It comes a week after the government announced that a new COVID-19 antibody test to tell whether someone has had the virus has been approved for use in the United Kingdom after being found to be 100 percent accurate.
The new test, which has been proven effective in clinical settings, does not need to be sent to a laboratory to be processed and can return results within 20 minutes.
The tests were heralded by Prime Minister Boris Johnson as being a "game-changer" for lifting lockdown because someone who finds out they have antibodies can be "safe and confident in the knowledge that you are most unlikely to get it again". Three domestic-made tests are also being assessed.
They will initially be offered to NHS staff and care workers but some patients will be able to request them via their doctors.
Given London's population, that would mean 1.5 million people in the capital have had the virus.
At the daily press briefing, Hancock said certificates were being looked at for people who test positive for coronavirus antibodies.
Separately, the health department announced that the trial of the new, rapid test to see whether people were carrying the virus had begun in Hampshire. Germany, one of the first countries to order millions of tests from Swiss drug giant Roche, said it would not use them until they had been debated by the country's top ethicists.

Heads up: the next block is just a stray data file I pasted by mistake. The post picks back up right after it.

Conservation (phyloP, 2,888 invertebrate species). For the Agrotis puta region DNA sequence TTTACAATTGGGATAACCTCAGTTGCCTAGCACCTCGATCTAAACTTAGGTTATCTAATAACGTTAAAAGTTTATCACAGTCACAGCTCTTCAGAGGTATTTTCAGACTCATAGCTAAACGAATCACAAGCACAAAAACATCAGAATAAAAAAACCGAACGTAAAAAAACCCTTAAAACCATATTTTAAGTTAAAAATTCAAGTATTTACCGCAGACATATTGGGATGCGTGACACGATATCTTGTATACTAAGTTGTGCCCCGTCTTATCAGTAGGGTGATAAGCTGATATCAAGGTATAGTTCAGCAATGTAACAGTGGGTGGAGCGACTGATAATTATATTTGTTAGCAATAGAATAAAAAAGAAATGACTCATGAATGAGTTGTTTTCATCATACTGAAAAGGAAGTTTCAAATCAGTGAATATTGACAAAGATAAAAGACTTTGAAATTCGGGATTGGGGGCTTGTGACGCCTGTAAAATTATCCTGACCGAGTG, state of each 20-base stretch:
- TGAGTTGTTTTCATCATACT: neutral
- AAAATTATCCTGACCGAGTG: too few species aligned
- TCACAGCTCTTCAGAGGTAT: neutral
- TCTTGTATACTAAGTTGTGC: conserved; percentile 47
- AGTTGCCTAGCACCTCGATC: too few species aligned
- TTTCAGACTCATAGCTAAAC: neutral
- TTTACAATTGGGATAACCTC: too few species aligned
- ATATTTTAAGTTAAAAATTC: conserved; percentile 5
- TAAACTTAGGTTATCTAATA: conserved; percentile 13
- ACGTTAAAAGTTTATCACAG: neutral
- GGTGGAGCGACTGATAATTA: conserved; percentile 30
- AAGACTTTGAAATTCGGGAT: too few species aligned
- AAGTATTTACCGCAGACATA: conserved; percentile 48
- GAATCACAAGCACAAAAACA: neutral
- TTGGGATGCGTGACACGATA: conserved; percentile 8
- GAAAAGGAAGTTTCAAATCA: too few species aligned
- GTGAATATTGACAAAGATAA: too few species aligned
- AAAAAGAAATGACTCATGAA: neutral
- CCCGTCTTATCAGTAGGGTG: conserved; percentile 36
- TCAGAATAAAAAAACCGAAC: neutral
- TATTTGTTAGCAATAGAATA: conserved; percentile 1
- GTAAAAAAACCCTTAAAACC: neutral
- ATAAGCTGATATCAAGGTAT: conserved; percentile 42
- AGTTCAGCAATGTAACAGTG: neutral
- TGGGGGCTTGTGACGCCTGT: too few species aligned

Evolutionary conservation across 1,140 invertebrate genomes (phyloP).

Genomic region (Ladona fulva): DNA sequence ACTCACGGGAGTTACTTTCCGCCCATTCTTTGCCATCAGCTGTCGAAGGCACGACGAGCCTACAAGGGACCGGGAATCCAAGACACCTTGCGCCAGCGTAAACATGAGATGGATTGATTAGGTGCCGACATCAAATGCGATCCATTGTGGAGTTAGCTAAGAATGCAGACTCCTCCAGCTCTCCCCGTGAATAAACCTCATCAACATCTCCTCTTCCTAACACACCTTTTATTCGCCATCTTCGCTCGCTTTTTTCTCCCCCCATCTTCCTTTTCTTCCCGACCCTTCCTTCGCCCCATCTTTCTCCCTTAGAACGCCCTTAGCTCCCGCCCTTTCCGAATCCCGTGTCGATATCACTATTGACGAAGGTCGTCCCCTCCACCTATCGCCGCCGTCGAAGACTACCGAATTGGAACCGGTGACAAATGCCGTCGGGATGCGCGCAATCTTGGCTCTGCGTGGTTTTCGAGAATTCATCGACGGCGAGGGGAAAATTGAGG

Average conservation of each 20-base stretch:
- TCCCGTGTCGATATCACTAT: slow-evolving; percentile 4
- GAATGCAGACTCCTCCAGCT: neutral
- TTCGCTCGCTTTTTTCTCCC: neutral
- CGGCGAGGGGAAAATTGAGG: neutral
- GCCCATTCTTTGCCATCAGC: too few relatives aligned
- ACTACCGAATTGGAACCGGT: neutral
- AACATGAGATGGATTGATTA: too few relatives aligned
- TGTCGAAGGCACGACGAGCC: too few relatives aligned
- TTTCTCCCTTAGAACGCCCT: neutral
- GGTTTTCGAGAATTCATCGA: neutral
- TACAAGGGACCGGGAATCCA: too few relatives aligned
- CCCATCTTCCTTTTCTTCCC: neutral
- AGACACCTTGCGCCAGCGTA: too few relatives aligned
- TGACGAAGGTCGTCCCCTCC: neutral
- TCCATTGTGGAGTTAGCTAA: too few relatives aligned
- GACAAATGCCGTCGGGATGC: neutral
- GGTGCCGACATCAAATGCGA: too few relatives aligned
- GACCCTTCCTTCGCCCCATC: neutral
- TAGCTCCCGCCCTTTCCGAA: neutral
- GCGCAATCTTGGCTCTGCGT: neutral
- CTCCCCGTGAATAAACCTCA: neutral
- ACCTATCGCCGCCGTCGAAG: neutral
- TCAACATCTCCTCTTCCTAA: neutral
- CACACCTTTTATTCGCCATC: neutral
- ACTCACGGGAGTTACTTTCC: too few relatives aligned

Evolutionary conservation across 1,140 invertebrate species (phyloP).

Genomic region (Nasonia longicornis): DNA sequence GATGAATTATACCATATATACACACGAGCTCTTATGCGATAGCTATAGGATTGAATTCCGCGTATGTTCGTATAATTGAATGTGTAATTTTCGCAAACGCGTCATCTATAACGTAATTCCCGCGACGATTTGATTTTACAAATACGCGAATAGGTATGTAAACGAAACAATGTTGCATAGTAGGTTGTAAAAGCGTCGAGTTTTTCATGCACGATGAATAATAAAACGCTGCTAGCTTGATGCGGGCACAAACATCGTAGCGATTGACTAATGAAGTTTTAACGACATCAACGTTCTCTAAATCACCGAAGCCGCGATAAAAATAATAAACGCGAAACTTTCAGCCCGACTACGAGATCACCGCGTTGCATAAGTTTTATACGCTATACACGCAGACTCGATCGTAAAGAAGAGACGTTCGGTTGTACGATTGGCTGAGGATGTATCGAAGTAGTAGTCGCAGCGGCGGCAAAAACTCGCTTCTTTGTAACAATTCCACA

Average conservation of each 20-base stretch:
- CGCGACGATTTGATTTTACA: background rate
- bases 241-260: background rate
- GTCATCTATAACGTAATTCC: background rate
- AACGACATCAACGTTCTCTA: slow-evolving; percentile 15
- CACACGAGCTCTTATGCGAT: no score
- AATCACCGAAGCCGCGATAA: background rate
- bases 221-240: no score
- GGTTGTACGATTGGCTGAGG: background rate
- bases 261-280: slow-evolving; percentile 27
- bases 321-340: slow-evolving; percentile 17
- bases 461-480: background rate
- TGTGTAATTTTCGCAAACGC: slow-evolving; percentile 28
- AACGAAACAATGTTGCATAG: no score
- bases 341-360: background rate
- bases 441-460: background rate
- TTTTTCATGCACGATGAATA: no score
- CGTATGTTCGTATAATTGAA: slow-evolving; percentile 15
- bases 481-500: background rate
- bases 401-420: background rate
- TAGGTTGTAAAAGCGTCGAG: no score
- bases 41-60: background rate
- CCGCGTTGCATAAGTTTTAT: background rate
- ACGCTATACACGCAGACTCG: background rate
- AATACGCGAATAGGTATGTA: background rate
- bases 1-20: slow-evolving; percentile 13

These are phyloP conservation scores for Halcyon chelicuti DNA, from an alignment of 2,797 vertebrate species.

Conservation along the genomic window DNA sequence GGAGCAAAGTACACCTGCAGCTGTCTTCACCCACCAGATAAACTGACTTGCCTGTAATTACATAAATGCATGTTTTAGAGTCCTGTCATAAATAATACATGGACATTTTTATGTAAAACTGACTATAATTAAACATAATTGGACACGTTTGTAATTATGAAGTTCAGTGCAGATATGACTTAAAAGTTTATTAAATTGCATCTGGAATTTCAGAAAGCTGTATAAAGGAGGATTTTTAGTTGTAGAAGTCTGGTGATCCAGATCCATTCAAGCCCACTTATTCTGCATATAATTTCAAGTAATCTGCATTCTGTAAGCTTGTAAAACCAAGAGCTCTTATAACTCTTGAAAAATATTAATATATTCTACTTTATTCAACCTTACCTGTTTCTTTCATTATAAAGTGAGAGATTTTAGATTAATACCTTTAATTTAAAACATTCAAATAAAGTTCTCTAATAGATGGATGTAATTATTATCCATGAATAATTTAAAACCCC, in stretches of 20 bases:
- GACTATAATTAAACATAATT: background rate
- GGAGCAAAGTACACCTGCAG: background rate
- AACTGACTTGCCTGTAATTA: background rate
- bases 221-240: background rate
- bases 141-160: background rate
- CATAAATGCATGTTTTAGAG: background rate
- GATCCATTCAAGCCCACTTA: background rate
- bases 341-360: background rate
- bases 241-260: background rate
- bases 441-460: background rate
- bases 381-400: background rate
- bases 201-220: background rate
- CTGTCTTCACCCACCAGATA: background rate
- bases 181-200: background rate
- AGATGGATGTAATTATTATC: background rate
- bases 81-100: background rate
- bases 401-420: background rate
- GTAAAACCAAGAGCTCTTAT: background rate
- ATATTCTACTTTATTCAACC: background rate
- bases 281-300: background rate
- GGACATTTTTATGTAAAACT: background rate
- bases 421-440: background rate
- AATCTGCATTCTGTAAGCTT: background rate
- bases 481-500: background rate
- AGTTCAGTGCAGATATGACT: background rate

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The swab test will be carried out in a number of A&E departments, GP testing hubs and care homes in the county in a trial lasting up to six weeks.
A test to determine whether people have been infected with coronavirus in the past has been approved by health officials and will be rolled out across the country from next week.
In contrast to the widely used PCR tests, which need be processed at different temperatures, the loop-mediated isothermal amplification (LAMP) swab test does not require a change in temperature to detect results.
England's deputy chief medical officer, Professor Jonathan Van-Tam, last week promised the tests would be rolled out "rapidly". Currently, he said, 90% of results come within 48 hours, and nearly half within 24 hours.
On the Government's "test, track and trace" programme, Mr Hancock sought to play down the importance of the delayed app in the contact tracing process.
For care staff, the roll out will be phased across regions, with the Government and local leaders to decide the most appropriate places to start.
Mr Hancock said: 'The technology is an important part, but it is not the only part'. "They are distinct but complementary, it's perfectly OK - in fact possibly advantageous - to introduce the one before the other", he said.